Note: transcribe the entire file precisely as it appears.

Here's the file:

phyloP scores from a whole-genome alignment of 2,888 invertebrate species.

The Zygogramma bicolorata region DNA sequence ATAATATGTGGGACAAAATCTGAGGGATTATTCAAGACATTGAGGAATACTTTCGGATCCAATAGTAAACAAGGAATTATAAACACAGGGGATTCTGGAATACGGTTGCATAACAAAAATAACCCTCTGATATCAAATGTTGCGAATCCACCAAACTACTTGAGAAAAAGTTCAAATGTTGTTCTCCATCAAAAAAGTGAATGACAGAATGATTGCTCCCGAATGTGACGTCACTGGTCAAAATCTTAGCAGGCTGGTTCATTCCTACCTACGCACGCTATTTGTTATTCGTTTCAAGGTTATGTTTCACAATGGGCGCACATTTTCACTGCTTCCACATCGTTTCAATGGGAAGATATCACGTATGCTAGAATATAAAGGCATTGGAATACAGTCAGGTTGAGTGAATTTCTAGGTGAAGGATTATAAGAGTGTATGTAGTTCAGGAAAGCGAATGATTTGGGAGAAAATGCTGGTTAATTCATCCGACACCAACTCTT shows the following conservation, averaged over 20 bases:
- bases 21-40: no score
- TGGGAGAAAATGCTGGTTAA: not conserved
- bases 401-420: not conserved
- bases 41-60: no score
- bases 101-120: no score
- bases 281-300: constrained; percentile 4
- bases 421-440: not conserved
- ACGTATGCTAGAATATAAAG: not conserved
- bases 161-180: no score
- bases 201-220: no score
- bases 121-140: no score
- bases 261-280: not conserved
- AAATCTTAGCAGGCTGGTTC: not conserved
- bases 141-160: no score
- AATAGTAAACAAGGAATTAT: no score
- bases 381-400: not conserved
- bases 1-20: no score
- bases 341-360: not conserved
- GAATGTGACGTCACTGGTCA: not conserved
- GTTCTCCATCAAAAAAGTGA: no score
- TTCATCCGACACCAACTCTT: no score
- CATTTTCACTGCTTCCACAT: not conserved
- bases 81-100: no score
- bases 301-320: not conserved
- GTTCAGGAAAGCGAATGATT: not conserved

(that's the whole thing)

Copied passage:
phyloP scores from a whole-genome alignment of 2,888 invertebrate species.

The Zygogramma bicolorata region DNA sequence ATAATATGTGGGACAAAATCTGAGGGATTATTCAAGACATTGAGGAATACTTTCGGATCCAATAGTAAACAAGGAATTATAAACACAGGGGATTCTGGAATACGGTTGCATAACAAAAATAACCCTCTGATATCAAATGTTGCGAATCCACCAAACTACTTGAGAAAAAGTTCAAATGTTGTTCTCCATCAAAAAAGTGAATGACAGAATGATTGCTCCCGAATGTGACGTCACTGGTCAAAATCTTAGCAGGCTGGTTCATTCCTACCTACGCACGCTATTTGTTATTCGTTTCAAGGTTATGTTTCACAATGGGCGCACATTTTCACTGCTTCCACATCGTTTCAATGGGAAGATATCACGTATGCTAGAATATAAAGGCATTGGAATACAGTCAGGTTGAGTGAATTTCTAGGTGAAGGATTATAAGAGTGTATGTAGTTCAGGAAAGCGAATGATTTGGGAGAAAATGCTGGTTAATTCATCCGACACCAACTCTT shows the following conservation, averaged over 20 bases:
- bases 21-40: no score
- TGGGAGAAAATGCTGGTTAA: not conserved
- bases 401-420: not conserved
- bases 41-60: no score
- bases 101-120: no score
- bases 281-300: constrained; percentile 4
- bases 421-440: not conserved
- ACGTATGCTAGAATATAAAG: not conserved
- bases 161-180: no score
- bases 201-220: no score
- bases 121-140: no score
- bases 261-280: not conserved
- AAATCTTAGCAGGCTGGTTC: not conserved
- bases 141-160: no score
- AATAGTAAACAAGGAATTAT: no score
- bases 381-400: not conserved
- bases 1-20: no score
- bases 341-360: not conserved
- GAATGTGACGTCACTGGTCA: not conserved
- GTTCTCCATCAAAAAAGTGA: no score
- TTCATCCGACACCAACTCTT: no score
- CATTTTCACTGCTTCCACAT: not conserved
- bases 81-100: no score
- bases 301-320: not conserved
- GTTCAGGAAAGCGAATGATT: not conserved